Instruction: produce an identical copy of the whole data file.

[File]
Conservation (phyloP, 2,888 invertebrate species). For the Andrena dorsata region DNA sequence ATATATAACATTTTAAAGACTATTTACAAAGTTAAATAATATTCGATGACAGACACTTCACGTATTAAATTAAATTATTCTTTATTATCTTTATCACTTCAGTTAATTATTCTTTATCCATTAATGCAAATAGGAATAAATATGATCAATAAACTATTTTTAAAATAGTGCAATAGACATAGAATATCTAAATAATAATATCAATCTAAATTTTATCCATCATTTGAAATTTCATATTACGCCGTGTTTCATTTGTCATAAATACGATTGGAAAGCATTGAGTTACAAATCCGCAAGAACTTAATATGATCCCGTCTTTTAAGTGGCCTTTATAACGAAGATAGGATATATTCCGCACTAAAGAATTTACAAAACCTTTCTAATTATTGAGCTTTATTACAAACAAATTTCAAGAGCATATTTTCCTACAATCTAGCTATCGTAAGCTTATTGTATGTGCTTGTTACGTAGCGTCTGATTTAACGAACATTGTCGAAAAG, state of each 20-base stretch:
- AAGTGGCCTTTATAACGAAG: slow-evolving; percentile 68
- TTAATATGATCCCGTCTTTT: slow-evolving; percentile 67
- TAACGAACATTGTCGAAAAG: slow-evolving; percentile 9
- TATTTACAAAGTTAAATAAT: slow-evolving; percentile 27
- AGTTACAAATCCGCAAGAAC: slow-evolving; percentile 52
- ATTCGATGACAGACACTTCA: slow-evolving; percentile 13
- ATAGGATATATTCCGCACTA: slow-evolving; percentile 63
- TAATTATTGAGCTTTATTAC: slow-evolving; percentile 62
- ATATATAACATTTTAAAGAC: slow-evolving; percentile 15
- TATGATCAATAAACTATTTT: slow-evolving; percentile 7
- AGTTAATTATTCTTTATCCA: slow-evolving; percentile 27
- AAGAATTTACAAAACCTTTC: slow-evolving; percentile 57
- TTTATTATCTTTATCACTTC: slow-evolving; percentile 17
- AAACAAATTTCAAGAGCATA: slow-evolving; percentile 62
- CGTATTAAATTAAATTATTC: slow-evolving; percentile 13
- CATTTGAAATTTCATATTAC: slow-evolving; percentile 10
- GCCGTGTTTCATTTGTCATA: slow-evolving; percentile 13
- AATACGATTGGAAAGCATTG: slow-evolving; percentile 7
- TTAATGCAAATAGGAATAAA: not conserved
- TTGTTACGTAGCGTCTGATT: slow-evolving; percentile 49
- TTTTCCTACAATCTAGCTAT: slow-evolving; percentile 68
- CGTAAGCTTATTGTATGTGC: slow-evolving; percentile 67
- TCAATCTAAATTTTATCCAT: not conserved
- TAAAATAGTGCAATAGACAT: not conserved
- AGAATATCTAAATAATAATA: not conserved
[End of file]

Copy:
Conservation (phyloP, 2,888 invertebrate species). For the Andrena dorsata region DNA sequence ATATATAACATTTTAAAGACTATTTACAAAGTTAAATAATATTCGATGACAGACACTTCACGTATTAAATTAAATTATTCTTTATTATCTTTATCACTTCAGTTAATTATTCTTTATCCATTAATGCAAATAGGAATAAATATGATCAATAAACTATTTTTAAAATAGTGCAATAGACATAGAATATCTAAATAATAATATCAATCTAAATTTTATCCATCATTTGAAATTTCATATTACGCCGTGTTTCATTTGTCATAAATACGATTGGAAAGCATTGAGTTACAAATCCGCAAGAACTTAATATGATCCCGTCTTTTAAGTGGCCTTTATAACGAAGATAGGATATATTCCGCACTAAAGAATTTACAAAACCTTTCTAATTATTGAGCTTTATTACAAACAAATTTCAAGAGCATATTTTCCTACAATCTAGCTATCGTAAGCTTATTGTATGTGCTTGTTACGTAGCGTCTGATTTAACGAACATTGTCGAAAAG, state of each 20-base stretch:
- AAGTGGCCTTTATAACGAAG: slow-evolving; percentile 68
- TTAATATGATCCCGTCTTTT: slow-evolving; percentile 67
- TAACGAACATTGTCGAAAAG: slow-evolving; percentile 9
- TATTTACAAAGTTAAATAAT: slow-evolving; percentile 27
- AGTTACAAATCCGCAAGAAC: slow-evolving; percentile 52
- ATTCGATGACAGACACTTCA: slow-evolving; percentile 13
- ATAGGATATATTCCGCACTA: slow-evolving; percentile 63
- TAATTATTGAGCTTTATTAC: slow-evolving; percentile 62
- ATATATAACATTTTAAAGAC: slow-evolving; percentile 15
- TATGATCAATAAACTATTTT: slow-evolving; percentile 7
- AGTTAATTATTCTTTATCCA: slow-evolving; percentile 27
- AAGAATTTACAAAACCTTTC: slow-evolving; percentile 57
- TTTATTATCTTTATCACTTC: slow-evolving; percentile 17
- AAACAAATTTCAAGAGCATA: slow-evolving; percentile 62
- CGTATTAAATTAAATTATTC: slow-evolving; percentile 13
- CATTTGAAATTTCATATTAC: slow-evolving; percentile 10
- GCCGTGTTTCATTTGTCATA: slow-evolving; percentile 13
- AATACGATTGGAAAGCATTG: slow-evolving; percentile 7
- TTAATGCAAATAGGAATAAA: not conserved
- TTGTTACGTAGCGTCTGATT: slow-evolving; percentile 49
- TTTTCCTACAATCTAGCTAT: slow-evolving; percentile 68
- CGTAAGCTTATTGTATGTGC: slow-evolving; percentile 67
- TCAATCTAAATTTTATCCAT: not conserved
- TAAAATAGTGCAATAGACAT: not conserved
- AGAATATCTAAATAATAATA: not conserved